By Dave Ongie, Managing Editor
Pete Peterson was surrounded by moving boxes last Tuesday morning as he took a seat in the conference room adjacent to his office in the Johnson City Municipal Building.
The boxes offered a tangible sign of the transition that is currently taking place as Peterson nears the end of his 31-year career with the City of Johnson City. He’s spent the last 17 years as city manager, a position he is in the process of handing off to Cathy Ball, who was hired by the City Commission earlier this fall.
At the end of this month, Peterson will begin his retirement, a prospect he says he’s just now starting to grapple with after spending most of this year trying to tie up loose ends and ensure a smooth transition.
“The reality is starting to hit,” Peterson said. “It’s just been the last week and a half that I’ve really let myself look back at what we’ve done and get excited about the next phase of life for me.
“The last 31 years of my life have evaporated much quicker than I’d realized.”
When Peterson announced his decision to retire back in March, a press release from the city summed up the progress that was made since the Johnson City native took over as city manager on Nov. 1, 2004. The city’s fund balance has grown from around $2 million from the day Peterson took office to over $45 million as of the end of the last fiscal year in June.
Flood mitigation projects downtown spawned a pair of new parks, the city completed a redesign of Science Hill High School – which included the construction of an on-campus football stadium – and Fairmont Elementary was completely rebuilt as well.
The Tweetsie Trail, a new animal shelter and Tannery Knobs were also completed under Peterson’s watch, and the kicker is that Johnson City has done all this and still maintained the lowest property tax rate in the region.
Peterson said the greatest asset he brought to the city manager’s job was his gift of perspective, which came from serving in a community he knew like the back of his hand. “I’m probably unique in the fact that I was born, raised and grew up here,” he said.
From his office window, Peterson can almost catch a glimpse of the original home of Science Hill High School, which he attended when it was South Junior High School. He later attended high school at the new Science Hill campus that was constructed at its present location in 1965.
Peterson’s unique perspective prevents him from taking total credit for the achievements that happened during the 17 years he held the city manager position.
“A lot of people were involved in that,” he said. “I’m hopeful we’ve made the right decisions to make Johnson City that much better 30 years from now.”
One thing Peterson knows better than anybody is how slowly the wheels of government can turn. After he announced his retirement in March, folks would ask Peterson what he wanted to get done before he retired. “There’s nothing I can get done before I leave because everything I’m working on is going to take 3, 4 or 5 years to come to fruition,” he told them.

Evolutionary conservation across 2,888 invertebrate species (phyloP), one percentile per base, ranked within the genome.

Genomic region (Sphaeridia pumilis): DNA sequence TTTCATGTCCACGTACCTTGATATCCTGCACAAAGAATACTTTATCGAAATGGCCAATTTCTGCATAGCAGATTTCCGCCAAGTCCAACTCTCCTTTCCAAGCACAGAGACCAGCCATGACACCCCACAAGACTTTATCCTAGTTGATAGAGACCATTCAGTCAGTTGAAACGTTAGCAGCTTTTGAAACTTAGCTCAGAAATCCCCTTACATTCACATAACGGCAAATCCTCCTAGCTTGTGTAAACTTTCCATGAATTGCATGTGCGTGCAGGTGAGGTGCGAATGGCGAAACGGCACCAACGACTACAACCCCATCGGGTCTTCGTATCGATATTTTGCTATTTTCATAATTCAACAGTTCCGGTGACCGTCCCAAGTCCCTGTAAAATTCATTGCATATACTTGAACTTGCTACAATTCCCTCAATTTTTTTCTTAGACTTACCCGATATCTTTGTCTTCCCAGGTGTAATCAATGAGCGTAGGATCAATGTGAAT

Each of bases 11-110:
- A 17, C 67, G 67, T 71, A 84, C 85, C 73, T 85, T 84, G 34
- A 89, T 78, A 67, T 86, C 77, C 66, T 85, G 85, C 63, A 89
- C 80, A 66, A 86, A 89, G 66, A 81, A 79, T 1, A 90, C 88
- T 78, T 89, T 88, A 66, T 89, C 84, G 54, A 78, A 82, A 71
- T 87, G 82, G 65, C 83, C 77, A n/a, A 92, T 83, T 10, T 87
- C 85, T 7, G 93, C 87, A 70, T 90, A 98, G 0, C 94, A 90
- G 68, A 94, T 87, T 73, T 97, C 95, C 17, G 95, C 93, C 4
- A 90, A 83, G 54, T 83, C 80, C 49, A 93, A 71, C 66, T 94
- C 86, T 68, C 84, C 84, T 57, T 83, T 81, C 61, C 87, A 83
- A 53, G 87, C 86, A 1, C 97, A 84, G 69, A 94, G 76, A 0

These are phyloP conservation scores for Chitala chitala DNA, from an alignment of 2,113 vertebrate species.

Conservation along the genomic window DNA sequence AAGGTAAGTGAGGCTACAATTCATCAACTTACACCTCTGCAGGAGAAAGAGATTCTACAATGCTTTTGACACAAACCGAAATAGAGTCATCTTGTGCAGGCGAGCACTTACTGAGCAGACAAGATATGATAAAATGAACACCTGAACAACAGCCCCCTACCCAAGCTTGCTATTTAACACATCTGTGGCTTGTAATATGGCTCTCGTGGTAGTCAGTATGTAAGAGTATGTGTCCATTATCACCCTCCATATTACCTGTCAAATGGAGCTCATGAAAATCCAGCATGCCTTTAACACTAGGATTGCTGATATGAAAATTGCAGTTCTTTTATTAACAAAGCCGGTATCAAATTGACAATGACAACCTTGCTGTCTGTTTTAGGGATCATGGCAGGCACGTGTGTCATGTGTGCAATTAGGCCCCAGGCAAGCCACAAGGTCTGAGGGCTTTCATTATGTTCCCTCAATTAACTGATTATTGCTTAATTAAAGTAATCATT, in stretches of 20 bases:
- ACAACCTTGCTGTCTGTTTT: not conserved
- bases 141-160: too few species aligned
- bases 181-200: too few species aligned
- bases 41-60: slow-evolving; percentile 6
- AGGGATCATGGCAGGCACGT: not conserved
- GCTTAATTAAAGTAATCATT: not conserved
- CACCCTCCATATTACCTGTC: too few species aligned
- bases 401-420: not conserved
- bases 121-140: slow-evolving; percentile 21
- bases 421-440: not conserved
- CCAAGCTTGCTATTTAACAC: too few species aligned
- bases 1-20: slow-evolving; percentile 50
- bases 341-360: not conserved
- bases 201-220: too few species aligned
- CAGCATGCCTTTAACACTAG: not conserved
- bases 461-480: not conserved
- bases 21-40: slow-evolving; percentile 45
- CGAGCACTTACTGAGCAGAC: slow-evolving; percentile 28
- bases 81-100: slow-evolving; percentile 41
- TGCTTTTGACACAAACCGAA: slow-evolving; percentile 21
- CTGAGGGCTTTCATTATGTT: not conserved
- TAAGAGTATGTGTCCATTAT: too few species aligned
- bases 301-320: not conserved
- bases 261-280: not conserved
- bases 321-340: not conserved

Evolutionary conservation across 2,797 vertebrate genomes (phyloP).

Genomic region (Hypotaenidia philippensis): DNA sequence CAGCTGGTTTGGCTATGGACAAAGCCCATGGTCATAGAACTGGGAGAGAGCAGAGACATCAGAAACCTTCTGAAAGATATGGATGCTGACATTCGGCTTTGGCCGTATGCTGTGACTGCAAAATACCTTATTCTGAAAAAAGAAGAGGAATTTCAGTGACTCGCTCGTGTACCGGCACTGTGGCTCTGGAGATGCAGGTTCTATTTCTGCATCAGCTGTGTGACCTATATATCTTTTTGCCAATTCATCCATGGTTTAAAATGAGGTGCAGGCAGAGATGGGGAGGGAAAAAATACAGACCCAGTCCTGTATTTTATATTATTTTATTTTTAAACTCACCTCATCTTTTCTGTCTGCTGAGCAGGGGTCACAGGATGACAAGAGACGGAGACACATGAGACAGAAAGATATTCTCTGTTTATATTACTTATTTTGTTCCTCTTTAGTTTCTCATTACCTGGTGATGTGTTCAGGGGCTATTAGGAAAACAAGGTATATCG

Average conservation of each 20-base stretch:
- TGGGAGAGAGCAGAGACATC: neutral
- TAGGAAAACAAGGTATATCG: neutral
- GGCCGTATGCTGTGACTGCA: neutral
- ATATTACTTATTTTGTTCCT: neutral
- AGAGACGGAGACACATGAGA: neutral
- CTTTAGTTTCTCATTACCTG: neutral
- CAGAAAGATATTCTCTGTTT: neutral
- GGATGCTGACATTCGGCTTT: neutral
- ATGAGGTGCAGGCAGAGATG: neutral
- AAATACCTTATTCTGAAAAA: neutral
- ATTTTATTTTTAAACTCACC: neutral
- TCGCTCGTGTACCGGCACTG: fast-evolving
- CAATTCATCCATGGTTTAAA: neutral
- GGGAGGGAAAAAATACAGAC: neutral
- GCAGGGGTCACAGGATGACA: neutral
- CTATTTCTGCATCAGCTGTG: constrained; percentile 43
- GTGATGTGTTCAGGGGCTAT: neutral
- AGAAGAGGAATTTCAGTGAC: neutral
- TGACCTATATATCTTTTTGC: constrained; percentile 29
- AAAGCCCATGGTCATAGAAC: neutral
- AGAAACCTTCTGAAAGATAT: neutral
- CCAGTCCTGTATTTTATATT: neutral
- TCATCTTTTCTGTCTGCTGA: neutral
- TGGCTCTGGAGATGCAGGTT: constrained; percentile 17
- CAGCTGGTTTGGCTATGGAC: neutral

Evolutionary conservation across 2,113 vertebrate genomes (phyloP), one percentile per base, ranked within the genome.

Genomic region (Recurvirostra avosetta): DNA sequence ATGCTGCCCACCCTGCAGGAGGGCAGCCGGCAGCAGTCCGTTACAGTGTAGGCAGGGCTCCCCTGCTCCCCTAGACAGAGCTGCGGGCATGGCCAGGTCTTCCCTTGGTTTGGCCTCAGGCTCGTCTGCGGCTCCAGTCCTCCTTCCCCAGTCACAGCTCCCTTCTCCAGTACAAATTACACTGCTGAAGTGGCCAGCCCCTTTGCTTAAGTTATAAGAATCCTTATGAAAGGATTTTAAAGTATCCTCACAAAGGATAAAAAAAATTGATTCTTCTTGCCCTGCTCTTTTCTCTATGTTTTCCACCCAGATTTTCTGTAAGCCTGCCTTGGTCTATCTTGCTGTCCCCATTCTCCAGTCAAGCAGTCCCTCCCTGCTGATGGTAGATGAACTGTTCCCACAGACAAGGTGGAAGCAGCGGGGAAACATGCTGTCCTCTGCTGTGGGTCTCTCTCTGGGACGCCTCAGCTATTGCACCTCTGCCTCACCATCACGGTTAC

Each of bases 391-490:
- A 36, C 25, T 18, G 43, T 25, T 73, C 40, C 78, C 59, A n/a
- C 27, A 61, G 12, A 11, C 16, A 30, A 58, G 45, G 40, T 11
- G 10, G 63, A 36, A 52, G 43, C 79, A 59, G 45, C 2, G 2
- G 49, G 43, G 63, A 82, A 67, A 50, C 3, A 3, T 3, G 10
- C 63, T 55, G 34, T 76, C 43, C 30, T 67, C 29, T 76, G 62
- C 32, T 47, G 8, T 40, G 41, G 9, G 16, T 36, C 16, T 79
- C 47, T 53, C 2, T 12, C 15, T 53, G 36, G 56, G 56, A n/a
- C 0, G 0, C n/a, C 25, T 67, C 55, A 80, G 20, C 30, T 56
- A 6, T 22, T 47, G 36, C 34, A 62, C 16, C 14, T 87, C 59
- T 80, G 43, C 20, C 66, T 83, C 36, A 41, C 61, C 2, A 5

With that being said, Peterson credits his predecessor John Campbell and the city commissioners that served in the past for creating the firm foundation he was able to build upon. Peterson served as assistant city manager under Campbell during the 1990s and recalls a handful of monumental decisions during Campbell’s tenure that helped set Johnson City up for long-term success.
Peterson said the People’s Education Plan (PEP), which created a permanent funding source for the Johnson City School System’s capital projects, really stood out as a game changer. Likewise, Peterson said the decision to create Iris Glen Landfill in the early ‘90s was also instrumental in the city’s growth.
“That has saved us millions and millions of dollars in solid waste costs, and it’s also generated multiple millions of dollars of revenue back to the city,” he said of Iris Glen.
Peterson also said the completion of State of Franklin Road paved the way for Johnson City Crossing and helped solidify the city as the regional leader for retail, which has created decades of vital sales tax revenue.
“Those were the types of investments that allowed us to do the things we’ve done on my watch and enjoy the prosperity that resulted from those investments,” Peterson said.
In that same way, Peterson expects to spend a good chunk of his retirement observing how his body of work impacts the future of Johnson City. “It’ll be interesting to see if things play out the way I’ve got them pictured in my mind right now,” he said.
With two young children at home, Peterson is keenly aware that the work he has done will go a long way toward determining whether or not Johnson City is a place where they will eventually put down roots here the way he did. That remains to be seen, but for now, Peterson is excited about the opportunity to be there for them as they progress through their teenage years.
Aside from that, Peterson is looking forward to skiing, playing some golf and auditing a class or two at ETSU. For once, the pages of his calendar are blank, and he’s excited about living each day as it comes.
“I can assure everyone I’m not going to be a critic from the sideline, and I’m not going to be showing up at meetings and city hall unless I’m asked to come in,” he said. “I had my period of responsibility and influence here, and I’m going to a new chapter.
“This community has a lot to be proud of, and I’ve been blessed to work as city manager here for the last 17 years.”